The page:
On this Sunday, the Feast of the Ascension of the Lord, Fr. Tom Murphy, S.J. preaches on the Sunday readings
Posted by Campus Ministry on May 22, 2020 at 6:05 AM PDT
In Monday’s gospel we heard that the world is going to persecute the disciples for their testimony to Jesus, but they are not to worry, for the Holy Spirit will be their Advocate and speak for them.
Today’s readings from Acts18 is an example of this advocacy. First Paul hears from the Lord that he is not to worry, but to speak out, because the Lord is with him. No one will attack him because the Lord has many persons in Corinth. And yet in the next paragraph the Jews attack Paul by bringing him before the Roman tribunal.
As Paul is about to defend himself, Gallio, the Roman proconsul, dismisses the case. He does so on narrow legal grounds. Judaism was a protected legal religion in the Roman Empire. Christianity was still a form of Judaism which proclaimed that the Messiah has arrived. The Jews want Paul punished because he is preaching a different form of Judaism, “contrary to Jewish Law.” Gallio says he, as a Roman, is not going to get entangled in interpreting Jewish law and Jewish religion. He remands the case to them to settle. And they do so by beating their synagogue leader for his ineptitude in framing their case!
Gallio is not, in our minds, one of the (Christian) persons of the Lord in Corinth. And yet the Spirit of Truth, the Advocate has spoken through him and released Paul for the Lord’s work.
And so our first learning from this gospel is twofold: 1) the Spirit will testify for us when we are attacked for proclaiming the gospel, and 2) the Spirit of Truth will speak through agents and events which we do not acknowledge as Christian. (Is the Spirit speaking to us through the COVID pandemic? Not as judge, but as inviting us to real justice in a new world?)
But let’s get back to today’s gospel. Jesus warns his disciples that when he is killed they are going to be devastated: it will appear that the world has won, by permanently ridding itself of this disturber of their peace. But the disciples’ pain will be like that of a woman in labor---it will give way to the joy of seeing Jesus reborn in his risen Body. He has conquered the world!
Jesus’ metaphor of childbirth has a different meaning for us today. On the one hand, we can rejoice with the disciples that the resurrection of Jesus and his pouring of the Spirit on us has changed our world. But, on the other hand, we remain in the struggles of labor today. Jesus’ message of self-giving love is opposed to the emphasis on prosperity, power, and pleasure prevalent in our American culture. Living and preaching Jesus’ good news in an unbelieving world is still, and always will be, labor for us. St. Paul wrote, “all creation is groaning in labor pains even until now.” Our only midwife will be the Spirit of Truth, the Advocate who will testify for us.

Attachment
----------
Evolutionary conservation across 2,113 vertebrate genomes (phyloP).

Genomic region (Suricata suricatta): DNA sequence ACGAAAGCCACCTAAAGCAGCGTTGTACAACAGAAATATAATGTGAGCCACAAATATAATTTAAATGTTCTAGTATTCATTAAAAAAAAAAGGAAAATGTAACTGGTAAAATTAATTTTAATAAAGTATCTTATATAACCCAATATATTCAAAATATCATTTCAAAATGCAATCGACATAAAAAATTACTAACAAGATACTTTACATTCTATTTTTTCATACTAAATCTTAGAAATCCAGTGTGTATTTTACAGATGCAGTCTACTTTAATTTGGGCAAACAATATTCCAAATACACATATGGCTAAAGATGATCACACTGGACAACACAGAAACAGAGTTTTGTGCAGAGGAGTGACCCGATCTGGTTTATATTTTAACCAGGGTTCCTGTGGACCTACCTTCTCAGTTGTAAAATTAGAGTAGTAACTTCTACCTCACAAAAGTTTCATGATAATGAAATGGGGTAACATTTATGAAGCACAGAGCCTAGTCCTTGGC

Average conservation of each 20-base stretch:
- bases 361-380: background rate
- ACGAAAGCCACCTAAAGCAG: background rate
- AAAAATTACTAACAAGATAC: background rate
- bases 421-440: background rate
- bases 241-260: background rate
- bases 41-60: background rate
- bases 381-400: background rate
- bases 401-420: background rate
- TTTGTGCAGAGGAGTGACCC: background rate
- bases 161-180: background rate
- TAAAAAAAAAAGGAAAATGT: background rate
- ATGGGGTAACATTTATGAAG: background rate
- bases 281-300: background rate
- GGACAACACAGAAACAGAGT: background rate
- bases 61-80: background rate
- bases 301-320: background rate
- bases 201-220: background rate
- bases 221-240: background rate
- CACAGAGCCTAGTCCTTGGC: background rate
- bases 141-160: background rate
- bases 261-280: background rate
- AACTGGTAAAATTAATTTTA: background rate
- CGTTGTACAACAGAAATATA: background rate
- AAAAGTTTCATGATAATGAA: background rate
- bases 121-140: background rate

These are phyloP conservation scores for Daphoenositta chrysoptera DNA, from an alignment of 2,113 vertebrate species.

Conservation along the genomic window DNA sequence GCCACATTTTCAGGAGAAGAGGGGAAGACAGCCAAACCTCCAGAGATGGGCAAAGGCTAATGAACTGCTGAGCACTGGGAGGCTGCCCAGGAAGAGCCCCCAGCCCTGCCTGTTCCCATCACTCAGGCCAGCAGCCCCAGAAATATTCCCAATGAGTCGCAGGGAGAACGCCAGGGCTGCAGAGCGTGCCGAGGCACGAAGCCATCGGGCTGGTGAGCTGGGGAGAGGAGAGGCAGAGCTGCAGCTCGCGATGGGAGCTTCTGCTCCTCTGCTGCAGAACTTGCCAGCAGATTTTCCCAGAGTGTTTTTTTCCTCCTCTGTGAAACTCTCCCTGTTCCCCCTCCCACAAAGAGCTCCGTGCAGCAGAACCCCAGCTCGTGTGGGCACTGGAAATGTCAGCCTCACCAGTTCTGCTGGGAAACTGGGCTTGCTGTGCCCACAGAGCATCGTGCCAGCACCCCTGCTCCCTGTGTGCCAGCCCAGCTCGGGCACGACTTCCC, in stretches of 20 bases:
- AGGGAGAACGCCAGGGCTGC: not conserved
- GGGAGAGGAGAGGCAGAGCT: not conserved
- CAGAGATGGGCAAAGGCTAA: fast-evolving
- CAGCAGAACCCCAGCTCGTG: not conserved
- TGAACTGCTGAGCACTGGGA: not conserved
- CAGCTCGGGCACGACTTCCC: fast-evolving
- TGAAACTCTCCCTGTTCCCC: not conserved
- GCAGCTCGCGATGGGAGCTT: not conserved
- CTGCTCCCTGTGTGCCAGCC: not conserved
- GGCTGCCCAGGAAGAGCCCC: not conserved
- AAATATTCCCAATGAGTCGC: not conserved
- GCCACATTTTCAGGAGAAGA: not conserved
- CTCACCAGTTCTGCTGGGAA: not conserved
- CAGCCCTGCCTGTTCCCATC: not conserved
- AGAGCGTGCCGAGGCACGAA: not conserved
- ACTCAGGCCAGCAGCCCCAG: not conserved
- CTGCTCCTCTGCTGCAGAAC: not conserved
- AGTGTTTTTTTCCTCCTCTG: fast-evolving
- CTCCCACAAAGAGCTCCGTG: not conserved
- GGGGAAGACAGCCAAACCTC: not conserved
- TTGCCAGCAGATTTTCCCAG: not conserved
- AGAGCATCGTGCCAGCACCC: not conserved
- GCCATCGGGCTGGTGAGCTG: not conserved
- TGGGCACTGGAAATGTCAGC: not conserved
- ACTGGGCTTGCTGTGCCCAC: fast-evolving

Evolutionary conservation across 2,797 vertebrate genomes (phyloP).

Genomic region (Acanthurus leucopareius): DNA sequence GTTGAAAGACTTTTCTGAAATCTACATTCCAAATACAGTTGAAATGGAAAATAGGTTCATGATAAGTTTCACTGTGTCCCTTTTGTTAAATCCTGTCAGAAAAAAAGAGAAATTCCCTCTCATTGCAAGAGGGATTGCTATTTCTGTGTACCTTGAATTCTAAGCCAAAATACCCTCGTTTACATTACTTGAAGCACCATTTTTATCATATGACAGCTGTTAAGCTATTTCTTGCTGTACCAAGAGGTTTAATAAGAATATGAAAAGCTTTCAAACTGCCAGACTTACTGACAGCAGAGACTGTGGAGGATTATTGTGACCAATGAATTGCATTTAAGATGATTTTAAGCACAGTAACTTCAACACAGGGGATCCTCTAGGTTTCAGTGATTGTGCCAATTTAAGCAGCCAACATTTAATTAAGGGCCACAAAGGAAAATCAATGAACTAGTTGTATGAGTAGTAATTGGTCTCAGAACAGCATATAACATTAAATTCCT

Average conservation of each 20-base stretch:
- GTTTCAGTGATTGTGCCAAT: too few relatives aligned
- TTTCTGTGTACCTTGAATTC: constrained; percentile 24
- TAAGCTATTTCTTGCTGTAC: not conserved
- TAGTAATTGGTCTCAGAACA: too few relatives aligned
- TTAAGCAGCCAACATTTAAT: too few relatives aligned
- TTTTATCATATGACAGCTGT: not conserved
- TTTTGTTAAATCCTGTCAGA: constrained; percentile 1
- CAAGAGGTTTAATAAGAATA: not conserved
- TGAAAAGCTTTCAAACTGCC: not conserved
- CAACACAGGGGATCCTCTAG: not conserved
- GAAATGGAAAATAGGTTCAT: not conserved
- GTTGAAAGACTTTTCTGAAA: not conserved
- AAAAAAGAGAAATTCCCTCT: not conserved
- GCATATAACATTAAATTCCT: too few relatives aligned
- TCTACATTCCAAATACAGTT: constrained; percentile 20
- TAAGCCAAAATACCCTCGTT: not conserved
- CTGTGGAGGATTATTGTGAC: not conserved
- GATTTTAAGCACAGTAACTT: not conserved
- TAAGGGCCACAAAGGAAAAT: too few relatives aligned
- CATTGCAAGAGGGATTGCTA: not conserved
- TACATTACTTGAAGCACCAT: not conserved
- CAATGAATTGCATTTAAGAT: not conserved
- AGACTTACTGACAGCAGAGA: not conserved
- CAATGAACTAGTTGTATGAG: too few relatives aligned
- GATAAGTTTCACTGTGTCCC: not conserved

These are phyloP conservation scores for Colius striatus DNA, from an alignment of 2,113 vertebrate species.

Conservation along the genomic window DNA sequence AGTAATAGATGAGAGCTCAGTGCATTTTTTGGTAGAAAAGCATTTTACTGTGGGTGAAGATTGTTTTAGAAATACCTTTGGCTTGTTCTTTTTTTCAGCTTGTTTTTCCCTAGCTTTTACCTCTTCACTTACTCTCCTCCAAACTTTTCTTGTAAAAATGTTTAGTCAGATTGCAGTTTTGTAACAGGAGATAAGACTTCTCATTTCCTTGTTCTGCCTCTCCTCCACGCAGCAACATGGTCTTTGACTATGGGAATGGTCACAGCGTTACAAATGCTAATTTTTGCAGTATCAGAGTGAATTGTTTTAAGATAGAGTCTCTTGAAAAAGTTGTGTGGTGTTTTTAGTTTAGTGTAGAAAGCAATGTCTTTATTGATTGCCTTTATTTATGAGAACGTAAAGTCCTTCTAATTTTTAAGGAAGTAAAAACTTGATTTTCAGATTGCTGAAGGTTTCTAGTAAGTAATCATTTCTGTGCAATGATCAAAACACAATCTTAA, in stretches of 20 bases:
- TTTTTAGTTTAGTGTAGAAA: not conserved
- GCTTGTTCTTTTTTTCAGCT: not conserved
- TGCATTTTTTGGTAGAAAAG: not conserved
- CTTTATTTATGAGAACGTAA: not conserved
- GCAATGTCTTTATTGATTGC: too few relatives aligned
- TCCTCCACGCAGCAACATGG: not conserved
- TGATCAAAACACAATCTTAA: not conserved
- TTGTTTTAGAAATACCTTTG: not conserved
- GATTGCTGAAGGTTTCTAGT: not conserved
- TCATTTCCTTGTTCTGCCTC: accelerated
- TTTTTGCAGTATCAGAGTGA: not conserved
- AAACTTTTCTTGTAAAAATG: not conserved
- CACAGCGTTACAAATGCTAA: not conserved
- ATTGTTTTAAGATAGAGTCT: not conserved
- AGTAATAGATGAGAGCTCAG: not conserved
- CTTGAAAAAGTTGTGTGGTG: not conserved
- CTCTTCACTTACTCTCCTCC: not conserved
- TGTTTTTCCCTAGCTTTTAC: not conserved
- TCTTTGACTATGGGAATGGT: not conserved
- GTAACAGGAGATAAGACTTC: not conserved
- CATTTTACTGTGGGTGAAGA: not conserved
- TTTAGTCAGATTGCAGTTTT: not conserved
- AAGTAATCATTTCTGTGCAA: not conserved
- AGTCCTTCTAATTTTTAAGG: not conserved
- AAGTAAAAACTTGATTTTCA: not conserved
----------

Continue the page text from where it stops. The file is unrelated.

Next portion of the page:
In our Eucharist we pray that God pour out that Spirit on us in Christ’s Body.
Fr. John Topel, S.J.
Posted by Campus Ministry on May 21, 2020 at 6:05 AM PDT
“A little while again and you will no longer see me, and again a little while later and you will see me.” So Jesus tells us on this Thursday of the sixth week of Easter. As it happened, Jesus was speaking to his disciples just a little while before his arrest, passion, and crucifixion. As John tells it, Jesus was in fact predicting his own death and resurrection.
But when I first read this, without looking into the greater context, I thought perhaps it was the resurrected Jesus appearing to his disciples and predicting the second coming. Perhaps that says something about where my mind is currently, that I could more easily bring to mind the second coming and judgement day than I could the resurrection of Jesus Christ our Lord and Savior in all his glory.
Peek-a-boo. Peek-a-boo. Peek-a-boo.
Is peek-a-boo a culturally universal baby game? I think it probably is. I think somewhere in the recesses of my mind I still remember my loved ones playing that game with me—hiding their face behind their hands, then reappearing with a smile of pure joy. In many ways the state of my soul depends on that everlasting game of peek-a-boo—between me, my loved ones, and God.
My aunt of 45 is currently 6 ½ months pregnant with her first child. I am so happy for them. The happiness I feel about this future baby cousin is so simple and straightforward. It makes sense. Truly, it is so easy to see how it makes sense. While in many ways I fail to see Christ singing a new creation in my life, in this way it is so simple.
So what am I saying? What is Jesus saying?
Nate Ross, Class of 2021
Posted by Campus Ministry on May 20, 2020 at 6:05 AM PDT